Monday 2 December 2019 7:22 am

Commuters set for 27 days of misery as South Western Railway strikes start

Workers on South Western Railway (SWR) have today begun a 27-day strike after talks between the RMT union and the train operator came to nothing.

Commuters are set for extensive disruption throughout the Christmas period due to the action, which is the result of a long-running dispute about the role of guards on trains.

Read more: Train companies to hike rail fares as commuters brace for strike chaos

SWR said that “more than half” of weekday services will continue to run but last services will be earlier than are normally timetabled.

The strike is on course to be the worst ever to hit London’s capital, with all services in and out of Waterloo to be affected.

Drivers and guards will strike from 2 December until the New Year, only stopping for a brief period around the General Election on 12 December and for Christmas Day and Boxing Day, when trains do not run anyway.

Salman Haqqi of money.co.uk had the following advice for commuters:

“Travellers shouldn’t be left out of the pocket if their journey is disrupted by strike action, and there are a number of steps you can take if you are delayed or worse.

“You can get a full refund if any part of your train journey is cancelled due to strike action. You will also be given the option to travel on a different train, without changing your ticket.

“The travel conditions of your original ticket will still apply, so if you have an off peak ticket you can only travel at off peak times.

“Most train companies put on replacement services during strikes. This means you can only claim for delays to your journey if your replacement travel is affected.”

Announcing its timetable for the month, South Western said many services will cease running at 11pm, posing problems for people trying to get home from Christmas parties.

The strikes were called last month when the union accused South Western of failing to give assurances that train guards will be kept on under a new operational model.

The union said every train needs a guard as well as a driver, but added South Western has refused to give it the assurances it wants that this will be the case in the coming years.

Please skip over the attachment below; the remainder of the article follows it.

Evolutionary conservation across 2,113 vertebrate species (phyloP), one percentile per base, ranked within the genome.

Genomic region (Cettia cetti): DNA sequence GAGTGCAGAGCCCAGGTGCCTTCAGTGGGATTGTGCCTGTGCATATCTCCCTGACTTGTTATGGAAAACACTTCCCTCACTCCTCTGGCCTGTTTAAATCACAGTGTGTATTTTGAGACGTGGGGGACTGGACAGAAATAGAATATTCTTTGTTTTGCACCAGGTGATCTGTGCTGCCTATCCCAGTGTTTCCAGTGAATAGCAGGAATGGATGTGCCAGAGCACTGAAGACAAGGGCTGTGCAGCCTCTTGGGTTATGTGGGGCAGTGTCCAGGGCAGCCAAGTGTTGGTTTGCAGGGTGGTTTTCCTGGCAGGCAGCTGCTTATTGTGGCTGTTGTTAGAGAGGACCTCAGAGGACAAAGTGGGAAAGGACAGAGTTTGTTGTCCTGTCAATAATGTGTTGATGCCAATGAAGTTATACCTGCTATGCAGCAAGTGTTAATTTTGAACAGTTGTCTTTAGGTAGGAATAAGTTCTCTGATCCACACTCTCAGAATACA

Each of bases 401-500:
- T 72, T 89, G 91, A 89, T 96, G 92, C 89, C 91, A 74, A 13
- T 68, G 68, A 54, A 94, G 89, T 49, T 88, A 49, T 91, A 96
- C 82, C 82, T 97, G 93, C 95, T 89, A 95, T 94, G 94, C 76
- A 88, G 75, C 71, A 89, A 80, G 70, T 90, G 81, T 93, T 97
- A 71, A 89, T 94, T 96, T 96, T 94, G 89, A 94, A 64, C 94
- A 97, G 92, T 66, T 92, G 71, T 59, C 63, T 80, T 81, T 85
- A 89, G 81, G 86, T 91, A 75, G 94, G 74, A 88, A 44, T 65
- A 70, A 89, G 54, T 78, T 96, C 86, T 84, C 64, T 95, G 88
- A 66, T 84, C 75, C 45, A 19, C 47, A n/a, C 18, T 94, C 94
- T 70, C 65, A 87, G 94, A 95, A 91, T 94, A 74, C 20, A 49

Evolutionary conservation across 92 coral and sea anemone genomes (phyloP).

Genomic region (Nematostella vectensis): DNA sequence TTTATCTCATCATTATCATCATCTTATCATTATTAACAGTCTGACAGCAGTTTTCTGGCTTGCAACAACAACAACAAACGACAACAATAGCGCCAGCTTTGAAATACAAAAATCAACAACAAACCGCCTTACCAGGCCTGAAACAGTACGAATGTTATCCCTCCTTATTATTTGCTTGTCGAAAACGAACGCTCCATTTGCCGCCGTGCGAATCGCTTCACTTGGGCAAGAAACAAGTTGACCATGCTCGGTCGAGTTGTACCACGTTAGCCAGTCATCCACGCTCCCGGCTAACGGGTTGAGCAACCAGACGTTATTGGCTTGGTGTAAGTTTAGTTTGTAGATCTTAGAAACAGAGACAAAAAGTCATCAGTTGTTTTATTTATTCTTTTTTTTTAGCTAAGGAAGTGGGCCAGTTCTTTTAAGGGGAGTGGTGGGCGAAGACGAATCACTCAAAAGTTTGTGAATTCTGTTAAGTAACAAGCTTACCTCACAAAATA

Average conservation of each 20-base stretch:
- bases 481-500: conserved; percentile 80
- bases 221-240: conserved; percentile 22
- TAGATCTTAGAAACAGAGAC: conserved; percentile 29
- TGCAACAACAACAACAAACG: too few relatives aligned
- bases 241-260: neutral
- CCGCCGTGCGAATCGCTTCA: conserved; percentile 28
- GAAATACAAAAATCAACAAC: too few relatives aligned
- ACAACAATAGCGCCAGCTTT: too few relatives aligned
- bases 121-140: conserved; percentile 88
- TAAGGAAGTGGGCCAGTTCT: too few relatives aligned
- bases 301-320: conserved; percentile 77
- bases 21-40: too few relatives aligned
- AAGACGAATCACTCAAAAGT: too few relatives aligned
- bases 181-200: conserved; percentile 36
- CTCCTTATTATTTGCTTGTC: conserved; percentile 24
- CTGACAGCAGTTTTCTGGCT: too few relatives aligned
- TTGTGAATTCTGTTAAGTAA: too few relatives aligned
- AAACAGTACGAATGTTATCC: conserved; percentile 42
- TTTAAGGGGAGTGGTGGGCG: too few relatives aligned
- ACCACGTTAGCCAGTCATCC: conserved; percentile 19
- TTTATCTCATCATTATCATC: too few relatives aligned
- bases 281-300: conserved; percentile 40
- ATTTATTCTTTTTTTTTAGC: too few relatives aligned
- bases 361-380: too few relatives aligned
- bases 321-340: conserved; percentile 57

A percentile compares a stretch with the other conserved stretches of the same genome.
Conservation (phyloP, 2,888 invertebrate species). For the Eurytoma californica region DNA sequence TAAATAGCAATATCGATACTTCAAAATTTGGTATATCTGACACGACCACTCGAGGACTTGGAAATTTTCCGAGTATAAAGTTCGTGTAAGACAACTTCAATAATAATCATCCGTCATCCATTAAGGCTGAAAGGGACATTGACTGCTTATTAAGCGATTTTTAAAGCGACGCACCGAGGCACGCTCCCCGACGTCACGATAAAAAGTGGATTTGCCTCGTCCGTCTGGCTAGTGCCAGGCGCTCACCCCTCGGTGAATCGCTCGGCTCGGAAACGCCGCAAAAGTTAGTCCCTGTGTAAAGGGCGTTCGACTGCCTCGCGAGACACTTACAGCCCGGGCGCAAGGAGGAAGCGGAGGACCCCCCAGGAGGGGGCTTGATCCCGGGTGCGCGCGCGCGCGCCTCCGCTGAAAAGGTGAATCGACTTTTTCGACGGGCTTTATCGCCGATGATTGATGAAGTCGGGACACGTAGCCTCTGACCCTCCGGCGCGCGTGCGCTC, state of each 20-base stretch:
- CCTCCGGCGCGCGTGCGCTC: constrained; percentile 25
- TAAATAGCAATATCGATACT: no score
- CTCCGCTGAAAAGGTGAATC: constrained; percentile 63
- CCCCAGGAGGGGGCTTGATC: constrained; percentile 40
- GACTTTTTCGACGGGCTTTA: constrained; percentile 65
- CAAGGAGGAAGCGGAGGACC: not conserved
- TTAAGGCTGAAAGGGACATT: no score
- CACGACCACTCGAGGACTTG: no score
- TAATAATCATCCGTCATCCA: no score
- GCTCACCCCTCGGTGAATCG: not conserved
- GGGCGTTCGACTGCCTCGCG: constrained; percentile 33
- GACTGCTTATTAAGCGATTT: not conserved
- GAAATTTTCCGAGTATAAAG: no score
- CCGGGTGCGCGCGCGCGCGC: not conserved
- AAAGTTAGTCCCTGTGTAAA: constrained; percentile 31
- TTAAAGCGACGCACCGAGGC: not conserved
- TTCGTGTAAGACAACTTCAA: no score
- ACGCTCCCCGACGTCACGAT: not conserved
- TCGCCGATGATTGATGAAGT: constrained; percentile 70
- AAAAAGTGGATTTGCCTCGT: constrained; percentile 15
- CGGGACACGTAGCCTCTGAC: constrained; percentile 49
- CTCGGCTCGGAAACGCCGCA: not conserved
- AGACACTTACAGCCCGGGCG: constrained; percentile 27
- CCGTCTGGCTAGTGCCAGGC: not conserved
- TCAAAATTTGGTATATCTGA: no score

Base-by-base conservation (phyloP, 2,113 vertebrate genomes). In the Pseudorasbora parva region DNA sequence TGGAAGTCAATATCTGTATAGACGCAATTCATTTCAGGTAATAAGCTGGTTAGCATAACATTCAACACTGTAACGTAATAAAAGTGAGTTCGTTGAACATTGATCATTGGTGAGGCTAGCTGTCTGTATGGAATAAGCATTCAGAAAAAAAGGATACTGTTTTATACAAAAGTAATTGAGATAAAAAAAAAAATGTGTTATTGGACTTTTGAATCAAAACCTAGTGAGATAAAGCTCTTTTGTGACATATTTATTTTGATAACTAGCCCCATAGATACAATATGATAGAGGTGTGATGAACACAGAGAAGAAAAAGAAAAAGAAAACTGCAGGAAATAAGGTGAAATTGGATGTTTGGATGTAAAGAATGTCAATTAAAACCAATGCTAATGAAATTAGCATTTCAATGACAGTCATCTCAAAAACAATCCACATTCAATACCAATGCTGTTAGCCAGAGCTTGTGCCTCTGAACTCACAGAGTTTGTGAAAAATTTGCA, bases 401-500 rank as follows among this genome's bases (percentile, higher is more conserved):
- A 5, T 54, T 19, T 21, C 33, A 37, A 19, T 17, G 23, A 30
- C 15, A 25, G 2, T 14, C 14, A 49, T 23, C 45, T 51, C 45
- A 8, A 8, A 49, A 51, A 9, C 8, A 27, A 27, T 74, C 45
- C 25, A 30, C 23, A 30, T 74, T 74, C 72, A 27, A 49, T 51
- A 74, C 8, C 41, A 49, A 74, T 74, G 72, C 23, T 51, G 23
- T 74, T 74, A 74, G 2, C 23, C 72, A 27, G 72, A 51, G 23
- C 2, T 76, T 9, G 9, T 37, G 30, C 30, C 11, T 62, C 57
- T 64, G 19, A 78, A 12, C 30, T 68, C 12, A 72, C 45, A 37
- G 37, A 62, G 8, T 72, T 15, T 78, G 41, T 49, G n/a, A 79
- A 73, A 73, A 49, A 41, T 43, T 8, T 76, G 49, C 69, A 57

Negotiations restarted under the auspices of conciliation service Acas last week, but ended within days.

The union said that SWR “point-blank refused” to show any serious movement during the talks.

Despite the fact members of South Western’s executive team were in the room negotiating with RMT, a source close to the union told City A.M. South Western’s negotiators were “not the ones making the decisions”, causing a breakdown in communication.

SWR said it has offered “a guard on every train, and a safety critical role for that guard.”

A spokesman said: “What we are not prepared to compromise on is the much-needed modernisation of the service with improved performance, safety and customer service that our new fleet of modern suburban trains will vitally deliver for customers.”

Read more: Christmas travel chaos looms as SWR staff prepare to strike

The strike has met with widespread criticism. Sean McKee, Director of Policy and Public Affairs for London Chamber of Commerce and Industry, said:

“With peak services under increased pressure due to so many cancellations, and long queues expected at busy stations, it’s sadly inevitable that this cynically long strike will have an impact on commuting workers and businesses during peak commuting times. With trains due to finish earlier it will also impact shift work and the night time economy – key to the festive economy.”

South Western serves on average 600,000 passenger journeys every day. Trains run to regions such as Surrey and Hampshire, but even go as far as Exeter.

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